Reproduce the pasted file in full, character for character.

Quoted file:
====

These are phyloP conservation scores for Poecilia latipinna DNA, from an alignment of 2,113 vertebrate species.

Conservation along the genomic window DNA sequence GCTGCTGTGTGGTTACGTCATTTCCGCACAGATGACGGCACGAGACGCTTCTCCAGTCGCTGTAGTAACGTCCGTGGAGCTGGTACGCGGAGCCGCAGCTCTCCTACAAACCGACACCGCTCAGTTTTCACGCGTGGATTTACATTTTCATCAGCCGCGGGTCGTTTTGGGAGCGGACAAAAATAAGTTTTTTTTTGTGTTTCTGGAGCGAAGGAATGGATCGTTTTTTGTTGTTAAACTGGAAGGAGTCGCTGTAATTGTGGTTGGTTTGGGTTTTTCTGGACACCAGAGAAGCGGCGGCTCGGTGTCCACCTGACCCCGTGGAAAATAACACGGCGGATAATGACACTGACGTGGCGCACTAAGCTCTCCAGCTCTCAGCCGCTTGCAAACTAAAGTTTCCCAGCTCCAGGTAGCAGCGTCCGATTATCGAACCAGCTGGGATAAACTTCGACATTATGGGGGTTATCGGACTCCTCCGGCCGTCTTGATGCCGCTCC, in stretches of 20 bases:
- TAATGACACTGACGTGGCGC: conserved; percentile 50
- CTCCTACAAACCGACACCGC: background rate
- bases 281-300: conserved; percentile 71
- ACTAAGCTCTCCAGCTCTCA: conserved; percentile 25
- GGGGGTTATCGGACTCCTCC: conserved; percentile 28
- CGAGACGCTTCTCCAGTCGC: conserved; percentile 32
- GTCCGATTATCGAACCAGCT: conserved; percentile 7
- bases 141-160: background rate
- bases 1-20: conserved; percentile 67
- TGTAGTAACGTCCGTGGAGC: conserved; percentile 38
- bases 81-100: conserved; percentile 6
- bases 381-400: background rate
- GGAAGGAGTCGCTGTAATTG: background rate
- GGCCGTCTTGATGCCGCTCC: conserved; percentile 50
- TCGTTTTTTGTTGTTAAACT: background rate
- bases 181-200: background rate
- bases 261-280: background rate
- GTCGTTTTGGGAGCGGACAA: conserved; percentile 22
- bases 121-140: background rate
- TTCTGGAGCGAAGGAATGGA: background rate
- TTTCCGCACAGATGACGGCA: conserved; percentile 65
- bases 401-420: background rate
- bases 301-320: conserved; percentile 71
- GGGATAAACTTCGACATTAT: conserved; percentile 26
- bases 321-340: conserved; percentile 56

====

These are phyloP conservation scores for Poecilia latipinna DNA, from an alignment of 2,113 vertebrate species.

Conservation along the genomic window DNA sequence GCTGCTGTGTGGTTACGTCATTTCCGCACAGATGACGGCACGAGACGCTTCTCCAGTCGCTGTAGTAACGTCCGTGGAGCTGGTACGCGGAGCCGCAGCTCTCCTACAAACCGACACCGCTCAGTTTTCACGCGTGGATTTACATTTTCATCAGCCGCGGGTCGTTTTGGGAGCGGACAAAAATAAGTTTTTTTTTGTGTTTCTGGAGCGAAGGAATGGATCGTTTTTTGTTGTTAAACTGGAAGGAGTCGCTGTAATTGTGGTTGGTTTGGGTTTTTCTGGACACCAGAGAAGCGGCGGCTCGGTGTCCACCTGACCCCGTGGAAAATAACACGGCGGATAATGACACTGACGTGGCGCACTAAGCTCTCCAGCTCTCAGCCGCTTGCAAACTAAAGTTTCCCAGCTCCAGGTAGCAGCGTCCGATTATCGAACCAGCTGGGATAAACTTCGACATTATGGGGGTTATCGGACTCCTCCGGCCGTCTTGATGCCGCTCC, in stretches of 20 bases:
- TAATGACACTGACGTGGCGC: conserved; percentile 50
- CTCCTACAAACCGACACCGC: background rate
- bases 281-300: conserved; percentile 71
- ACTAAGCTCTCCAGCTCTCA: conserved; percentile 25
- GGGGGTTATCGGACTCCTCC: conserved; percentile 28
- CGAGACGCTTCTCCAGTCGC: conserved; percentile 32
- GTCCGATTATCGAACCAGCT: conserved; percentile 7
- bases 141-160: background rate
- bases 1-20: conserved; percentile 67
- TGTAGTAACGTCCGTGGAGC: conserved; percentile 38
- bases 81-100: conserved; percentile 6
- bases 381-400: background rate
- GGAAGGAGTCGCTGTAATTG: background rate
- GGCCGTCTTGATGCCGCTCC: conserved; percentile 50
- TCGTTTTTTGTTGTTAAACT: background rate
- bases 181-200: background rate
- bases 261-280: background rate
- GTCGTTTTGGGAGCGGACAA: conserved; percentile 22
- bases 121-140: background rate
- TTCTGGAGCGAAGGAATGGA: background rate
- TTTCCGCACAGATGACGGCA: conserved; percentile 65
- bases 401-420: background rate
- bases 301-320: conserved; percentile 71
- GGGATAAACTTCGACATTAT: conserved; percentile 26
- bases 321-340: conserved; percentile 56